American Libraries before 1876

American Libraries before 1876

American Libraries before 1876

American Libraries before 1876

Synopsis

Gives an account of the birth, life, and occasional death of 10,000 library collections and traces relationships between the presence of libraries and other aspects of American life.

Excerpt

College and university fund raisers believe that it is difficult to raise substantial sums for libraries. the reason, says an acquaintance who has talked with numerous potential donors, is that people have a generic image of a library, which is basically the small, local public library; and consequently they do not understand that a library can need millions of dollars. They do not see the libraries of reality that exist with numerous variations in colleges and universities and in communities all across the country. If contemporaries today tend to subsume libraries in one particular type, how much more likely is it that we do the same for libraries in the past! To be sure, individuals are likely to differ in the image they hold of the library in the past. One person might think that what we today term the public library has always existed; another might believe that elite institutions serving only the wealthy were the predominant library form. Yet another, knowing of Andrew Carnegie, might think that basically there were no libraries until this century. the image would almost certainly not encompass the reality of the past, any more than it does the widespread variation of today's libraries.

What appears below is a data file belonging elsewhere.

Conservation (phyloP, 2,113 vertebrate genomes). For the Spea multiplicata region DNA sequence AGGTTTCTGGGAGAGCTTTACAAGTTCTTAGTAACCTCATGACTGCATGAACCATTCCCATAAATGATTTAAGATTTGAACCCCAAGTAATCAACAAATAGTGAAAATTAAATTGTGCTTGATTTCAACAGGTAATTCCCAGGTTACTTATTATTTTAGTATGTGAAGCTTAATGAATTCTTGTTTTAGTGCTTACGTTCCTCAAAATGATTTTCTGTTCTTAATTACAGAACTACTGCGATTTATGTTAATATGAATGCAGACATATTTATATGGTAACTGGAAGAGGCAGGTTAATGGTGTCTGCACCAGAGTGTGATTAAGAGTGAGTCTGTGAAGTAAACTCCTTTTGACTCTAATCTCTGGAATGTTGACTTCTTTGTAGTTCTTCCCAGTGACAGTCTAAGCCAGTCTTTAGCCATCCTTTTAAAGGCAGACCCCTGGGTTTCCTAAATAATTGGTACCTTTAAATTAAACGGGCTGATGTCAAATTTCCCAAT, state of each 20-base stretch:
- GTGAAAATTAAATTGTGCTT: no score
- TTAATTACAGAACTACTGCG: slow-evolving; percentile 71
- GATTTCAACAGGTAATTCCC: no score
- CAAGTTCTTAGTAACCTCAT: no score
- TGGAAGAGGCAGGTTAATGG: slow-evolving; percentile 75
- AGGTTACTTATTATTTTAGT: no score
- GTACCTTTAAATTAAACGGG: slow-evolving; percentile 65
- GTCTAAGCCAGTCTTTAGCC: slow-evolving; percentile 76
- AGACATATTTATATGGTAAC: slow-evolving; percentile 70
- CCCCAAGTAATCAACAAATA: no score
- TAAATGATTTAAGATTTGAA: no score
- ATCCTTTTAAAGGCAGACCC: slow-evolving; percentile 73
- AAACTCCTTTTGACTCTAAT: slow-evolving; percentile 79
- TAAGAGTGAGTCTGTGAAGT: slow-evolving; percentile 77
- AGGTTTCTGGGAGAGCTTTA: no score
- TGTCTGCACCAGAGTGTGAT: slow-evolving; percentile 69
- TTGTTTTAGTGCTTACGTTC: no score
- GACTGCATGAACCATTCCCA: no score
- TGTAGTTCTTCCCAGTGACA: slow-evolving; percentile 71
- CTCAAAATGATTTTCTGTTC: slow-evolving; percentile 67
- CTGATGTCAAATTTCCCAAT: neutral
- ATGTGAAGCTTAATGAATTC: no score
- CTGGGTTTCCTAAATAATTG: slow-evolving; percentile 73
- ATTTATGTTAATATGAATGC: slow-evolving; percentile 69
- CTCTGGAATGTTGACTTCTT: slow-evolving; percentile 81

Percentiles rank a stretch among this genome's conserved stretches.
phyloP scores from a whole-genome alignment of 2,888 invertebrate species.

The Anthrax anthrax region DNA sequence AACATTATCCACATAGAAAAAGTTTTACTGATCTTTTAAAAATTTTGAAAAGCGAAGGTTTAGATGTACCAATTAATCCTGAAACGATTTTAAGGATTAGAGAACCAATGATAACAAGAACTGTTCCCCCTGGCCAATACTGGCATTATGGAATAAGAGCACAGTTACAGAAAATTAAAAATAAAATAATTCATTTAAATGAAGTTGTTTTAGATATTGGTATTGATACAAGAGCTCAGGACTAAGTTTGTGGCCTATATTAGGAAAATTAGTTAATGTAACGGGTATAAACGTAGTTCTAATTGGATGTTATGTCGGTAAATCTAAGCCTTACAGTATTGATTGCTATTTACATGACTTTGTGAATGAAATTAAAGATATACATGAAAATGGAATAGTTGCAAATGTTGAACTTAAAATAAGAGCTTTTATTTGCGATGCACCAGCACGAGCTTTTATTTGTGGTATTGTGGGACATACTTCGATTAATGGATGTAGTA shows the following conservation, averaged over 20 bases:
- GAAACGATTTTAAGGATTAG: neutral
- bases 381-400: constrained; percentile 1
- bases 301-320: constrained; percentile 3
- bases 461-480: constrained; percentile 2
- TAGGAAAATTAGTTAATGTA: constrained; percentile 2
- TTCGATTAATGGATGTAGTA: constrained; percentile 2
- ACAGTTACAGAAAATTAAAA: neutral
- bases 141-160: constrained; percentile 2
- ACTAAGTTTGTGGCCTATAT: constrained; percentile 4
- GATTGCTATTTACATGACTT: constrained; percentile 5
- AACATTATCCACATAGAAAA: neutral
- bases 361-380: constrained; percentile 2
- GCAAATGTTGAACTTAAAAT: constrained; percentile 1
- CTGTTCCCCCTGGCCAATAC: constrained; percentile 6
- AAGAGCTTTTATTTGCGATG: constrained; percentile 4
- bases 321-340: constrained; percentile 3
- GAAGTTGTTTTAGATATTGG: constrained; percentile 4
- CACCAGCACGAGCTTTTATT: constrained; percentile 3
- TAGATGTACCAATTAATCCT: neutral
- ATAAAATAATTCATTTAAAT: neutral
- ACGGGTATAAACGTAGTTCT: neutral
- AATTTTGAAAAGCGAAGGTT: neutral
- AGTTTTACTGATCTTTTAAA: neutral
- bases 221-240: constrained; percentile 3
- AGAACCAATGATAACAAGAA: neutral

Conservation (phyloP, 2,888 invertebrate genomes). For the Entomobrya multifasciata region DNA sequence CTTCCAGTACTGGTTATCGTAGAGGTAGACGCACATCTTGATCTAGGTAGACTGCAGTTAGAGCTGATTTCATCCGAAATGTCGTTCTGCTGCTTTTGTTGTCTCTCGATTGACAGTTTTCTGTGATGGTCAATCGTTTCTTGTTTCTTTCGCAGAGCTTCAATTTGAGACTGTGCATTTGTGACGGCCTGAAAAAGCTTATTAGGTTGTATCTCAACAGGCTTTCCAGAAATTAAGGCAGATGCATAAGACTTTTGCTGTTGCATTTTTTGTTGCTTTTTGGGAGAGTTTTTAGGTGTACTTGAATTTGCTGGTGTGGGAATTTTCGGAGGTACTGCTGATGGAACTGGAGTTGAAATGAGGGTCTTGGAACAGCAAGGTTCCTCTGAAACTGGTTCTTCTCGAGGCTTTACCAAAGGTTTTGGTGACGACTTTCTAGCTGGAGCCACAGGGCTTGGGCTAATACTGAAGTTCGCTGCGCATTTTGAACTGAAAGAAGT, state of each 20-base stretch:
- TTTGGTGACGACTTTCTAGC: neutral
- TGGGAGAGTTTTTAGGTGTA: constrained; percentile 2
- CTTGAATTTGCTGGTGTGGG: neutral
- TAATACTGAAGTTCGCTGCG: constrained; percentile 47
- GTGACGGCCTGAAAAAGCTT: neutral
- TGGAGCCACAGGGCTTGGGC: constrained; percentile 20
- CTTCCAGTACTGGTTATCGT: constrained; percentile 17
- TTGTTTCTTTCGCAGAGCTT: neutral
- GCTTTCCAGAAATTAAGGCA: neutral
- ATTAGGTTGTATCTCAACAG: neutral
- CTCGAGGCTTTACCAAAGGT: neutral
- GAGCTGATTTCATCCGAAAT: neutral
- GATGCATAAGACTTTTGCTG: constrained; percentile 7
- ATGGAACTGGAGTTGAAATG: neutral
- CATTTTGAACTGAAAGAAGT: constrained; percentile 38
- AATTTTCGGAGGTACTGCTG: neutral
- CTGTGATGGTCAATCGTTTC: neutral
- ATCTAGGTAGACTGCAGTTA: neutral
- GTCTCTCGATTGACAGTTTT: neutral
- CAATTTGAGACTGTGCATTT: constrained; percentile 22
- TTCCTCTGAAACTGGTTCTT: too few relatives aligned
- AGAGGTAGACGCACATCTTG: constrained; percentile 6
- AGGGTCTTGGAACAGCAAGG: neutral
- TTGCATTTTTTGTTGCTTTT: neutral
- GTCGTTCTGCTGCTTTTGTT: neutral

Haynes McMullen's American Libraries before 1876 makes clear the complex reality of the country's library past. His statistical data—and analyses of it—show that Americans sought in a wide variety of ways to have access to reading material through sharing it. Indeed, he covers eighty to eighty-five different kinds of libraries, all of which are also included in a glossary of terms. Here, as an example, is one entry: [Circulating library. Originally, any library from which books could be taken home. the term was used to designate two main types: a Commercial circulating library, operated for profit, and a Social library, operated for the benefit of its users. in recent years, historians have usually limited the term to mean what is called in this study a Commercial circulating library.] Unfortunately, [usually] is not the same as [always,] and it would be well if historians of the book in America always used McMullen's . . .

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